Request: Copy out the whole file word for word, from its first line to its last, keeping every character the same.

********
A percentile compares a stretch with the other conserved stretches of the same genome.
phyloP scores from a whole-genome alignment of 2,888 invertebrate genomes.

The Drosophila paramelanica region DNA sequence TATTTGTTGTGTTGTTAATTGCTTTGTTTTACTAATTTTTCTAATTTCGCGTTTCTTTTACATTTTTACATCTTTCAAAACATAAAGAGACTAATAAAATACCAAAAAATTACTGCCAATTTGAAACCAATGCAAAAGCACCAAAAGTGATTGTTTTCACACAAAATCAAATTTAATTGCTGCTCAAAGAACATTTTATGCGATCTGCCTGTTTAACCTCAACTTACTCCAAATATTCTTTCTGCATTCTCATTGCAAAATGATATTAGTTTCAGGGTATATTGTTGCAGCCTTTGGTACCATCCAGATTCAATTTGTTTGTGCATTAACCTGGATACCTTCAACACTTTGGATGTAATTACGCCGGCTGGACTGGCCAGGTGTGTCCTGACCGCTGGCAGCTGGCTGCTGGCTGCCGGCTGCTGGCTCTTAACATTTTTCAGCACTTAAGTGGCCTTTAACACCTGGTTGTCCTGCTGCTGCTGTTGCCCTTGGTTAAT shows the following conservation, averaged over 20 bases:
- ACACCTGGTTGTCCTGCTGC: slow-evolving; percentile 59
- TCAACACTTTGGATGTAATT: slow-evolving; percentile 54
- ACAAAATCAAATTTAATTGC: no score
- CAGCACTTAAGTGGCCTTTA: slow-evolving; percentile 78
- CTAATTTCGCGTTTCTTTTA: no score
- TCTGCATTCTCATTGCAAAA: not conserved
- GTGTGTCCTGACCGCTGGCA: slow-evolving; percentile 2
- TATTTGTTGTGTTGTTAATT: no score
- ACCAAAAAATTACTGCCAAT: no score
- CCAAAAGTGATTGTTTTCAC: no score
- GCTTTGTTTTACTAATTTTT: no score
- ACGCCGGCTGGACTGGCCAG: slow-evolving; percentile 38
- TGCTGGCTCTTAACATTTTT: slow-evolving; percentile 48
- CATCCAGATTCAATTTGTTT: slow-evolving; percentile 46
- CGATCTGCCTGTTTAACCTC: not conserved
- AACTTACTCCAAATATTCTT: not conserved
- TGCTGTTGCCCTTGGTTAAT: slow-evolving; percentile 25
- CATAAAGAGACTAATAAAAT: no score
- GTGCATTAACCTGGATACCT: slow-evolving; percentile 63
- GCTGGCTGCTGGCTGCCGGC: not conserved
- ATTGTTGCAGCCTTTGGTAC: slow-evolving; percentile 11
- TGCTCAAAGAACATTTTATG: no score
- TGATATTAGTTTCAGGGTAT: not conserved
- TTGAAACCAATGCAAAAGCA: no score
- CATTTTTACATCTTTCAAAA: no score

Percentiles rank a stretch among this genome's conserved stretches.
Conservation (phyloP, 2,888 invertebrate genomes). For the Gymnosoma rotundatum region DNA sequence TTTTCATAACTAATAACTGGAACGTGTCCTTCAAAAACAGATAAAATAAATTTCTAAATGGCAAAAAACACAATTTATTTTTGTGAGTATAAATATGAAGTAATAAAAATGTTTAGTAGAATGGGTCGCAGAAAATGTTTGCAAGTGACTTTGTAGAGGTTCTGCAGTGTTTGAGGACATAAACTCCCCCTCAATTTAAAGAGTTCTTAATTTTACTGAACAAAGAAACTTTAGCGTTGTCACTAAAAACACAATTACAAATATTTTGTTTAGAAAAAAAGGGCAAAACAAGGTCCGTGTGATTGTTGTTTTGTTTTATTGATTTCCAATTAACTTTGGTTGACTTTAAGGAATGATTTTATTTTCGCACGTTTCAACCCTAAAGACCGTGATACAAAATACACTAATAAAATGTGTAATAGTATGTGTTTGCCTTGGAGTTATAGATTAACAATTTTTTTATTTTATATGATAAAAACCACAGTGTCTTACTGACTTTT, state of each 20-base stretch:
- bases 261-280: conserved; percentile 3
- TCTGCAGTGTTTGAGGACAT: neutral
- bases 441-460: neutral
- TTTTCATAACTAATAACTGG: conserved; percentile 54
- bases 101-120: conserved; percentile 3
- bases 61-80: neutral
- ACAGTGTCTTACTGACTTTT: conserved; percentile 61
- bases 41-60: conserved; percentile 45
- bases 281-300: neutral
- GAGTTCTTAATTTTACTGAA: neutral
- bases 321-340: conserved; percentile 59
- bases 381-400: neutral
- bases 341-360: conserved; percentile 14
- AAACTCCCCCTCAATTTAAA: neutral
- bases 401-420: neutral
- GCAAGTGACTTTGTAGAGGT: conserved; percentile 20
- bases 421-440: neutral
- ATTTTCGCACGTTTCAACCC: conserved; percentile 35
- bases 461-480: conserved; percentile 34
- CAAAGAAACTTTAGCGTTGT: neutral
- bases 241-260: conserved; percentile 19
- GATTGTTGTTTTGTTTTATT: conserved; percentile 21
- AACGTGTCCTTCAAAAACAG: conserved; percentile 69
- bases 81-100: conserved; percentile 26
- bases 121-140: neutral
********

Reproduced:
A percentile compares a stretch with the other conserved stretches of the same genome.
phyloP scores from a whole-genome alignment of 2,888 invertebrate genomes.

The Drosophila paramelanica region DNA sequence TATTTGTTGTGTTGTTAATTGCTTTGTTTTACTAATTTTTCTAATTTCGCGTTTCTTTTACATTTTTACATCTTTCAAAACATAAAGAGACTAATAAAATACCAAAAAATTACTGCCAATTTGAAACCAATGCAAAAGCACCAAAAGTGATTGTTTTCACACAAAATCAAATTTAATTGCTGCTCAAAGAACATTTTATGCGATCTGCCTGTTTAACCTCAACTTACTCCAAATATTCTTTCTGCATTCTCATTGCAAAATGATATTAGTTTCAGGGTATATTGTTGCAGCCTTTGGTACCATCCAGATTCAATTTGTTTGTGCATTAACCTGGATACCTTCAACACTTTGGATGTAATTACGCCGGCTGGACTGGCCAGGTGTGTCCTGACCGCTGGCAGCTGGCTGCTGGCTGCCGGCTGCTGGCTCTTAACATTTTTCAGCACTTAAGTGGCCTTTAACACCTGGTTGTCCTGCTGCTGCTGTTGCCCTTGGTTAAT shows the following conservation, averaged over 20 bases:
- ACACCTGGTTGTCCTGCTGC: slow-evolving; percentile 59
- TCAACACTTTGGATGTAATT: slow-evolving; percentile 54
- ACAAAATCAAATTTAATTGC: no score
- CAGCACTTAAGTGGCCTTTA: slow-evolving; percentile 78
- CTAATTTCGCGTTTCTTTTA: no score
- TCTGCATTCTCATTGCAAAA: not conserved
- GTGTGTCCTGACCGCTGGCA: slow-evolving; percentile 2
- TATTTGTTGTGTTGTTAATT: no score
- ACCAAAAAATTACTGCCAAT: no score
- CCAAAAGTGATTGTTTTCAC: no score
- GCTTTGTTTTACTAATTTTT: no score
- ACGCCGGCTGGACTGGCCAG: slow-evolving; percentile 38
- TGCTGGCTCTTAACATTTTT: slow-evolving; percentile 48
- CATCCAGATTCAATTTGTTT: slow-evolving; percentile 46
- CGATCTGCCTGTTTAACCTC: not conserved
- AACTTACTCCAAATATTCTT: not conserved
- TGCTGTTGCCCTTGGTTAAT: slow-evolving; percentile 25
- CATAAAGAGACTAATAAAAT: no score
- GTGCATTAACCTGGATACCT: slow-evolving; percentile 63
- GCTGGCTGCTGGCTGCCGGC: not conserved
- ATTGTTGCAGCCTTTGGTAC: slow-evolving; percentile 11
- TGCTCAAAGAACATTTTATG: no score
- TGATATTAGTTTCAGGGTAT: not conserved
- TTGAAACCAATGCAAAAGCA: no score
- CATTTTTACATCTTTCAAAA: no score

Percentiles rank a stretch among this genome's conserved stretches.
Conservation (phyloP, 2,888 invertebrate genomes). For the Gymnosoma rotundatum region DNA sequence TTTTCATAACTAATAACTGGAACGTGTCCTTCAAAAACAGATAAAATAAATTTCTAAATGGCAAAAAACACAATTTATTTTTGTGAGTATAAATATGAAGTAATAAAAATGTTTAGTAGAATGGGTCGCAGAAAATGTTTGCAAGTGACTTTGTAGAGGTTCTGCAGTGTTTGAGGACATAAACTCCCCCTCAATTTAAAGAGTTCTTAATTTTACTGAACAAAGAAACTTTAGCGTTGTCACTAAAAACACAATTACAAATATTTTGTTTAGAAAAAAAGGGCAAAACAAGGTCCGTGTGATTGTTGTTTTGTTTTATTGATTTCCAATTAACTTTGGTTGACTTTAAGGAATGATTTTATTTTCGCACGTTTCAACCCTAAAGACCGTGATACAAAATACACTAATAAAATGTGTAATAGTATGTGTTTGCCTTGGAGTTATAGATTAACAATTTTTTTATTTTATATGATAAAAACCACAGTGTCTTACTGACTTTT, state of each 20-base stretch:
- bases 261-280: conserved; percentile 3
- TCTGCAGTGTTTGAGGACAT: neutral
- bases 441-460: neutral
- TTTTCATAACTAATAACTGG: conserved; percentile 54
- bases 101-120: conserved; percentile 3
- bases 61-80: neutral
- ACAGTGTCTTACTGACTTTT: conserved; percentile 61
- bases 41-60: conserved; percentile 45
- bases 281-300: neutral
- GAGTTCTTAATTTTACTGAA: neutral
- bases 321-340: conserved; percentile 59
- bases 381-400: neutral
- bases 341-360: conserved; percentile 14
- AAACTCCCCCTCAATTTAAA: neutral
- bases 401-420: neutral
- GCAAGTGACTTTGTAGAGGT: conserved; percentile 20
- bases 421-440: neutral
- ATTTTCGCACGTTTCAACCC: conserved; percentile 35
- bases 461-480: conserved; percentile 34
- CAAAGAAACTTTAGCGTTGT: neutral
- bases 241-260: conserved; percentile 19
- GATTGTTGTTTTGTTTTATT: conserved; percentile 21
- AACGTGTCCTTCAAAAACAG: conserved; percentile 69
- bases 81-100: conserved; percentile 26
- bases 121-140: neutral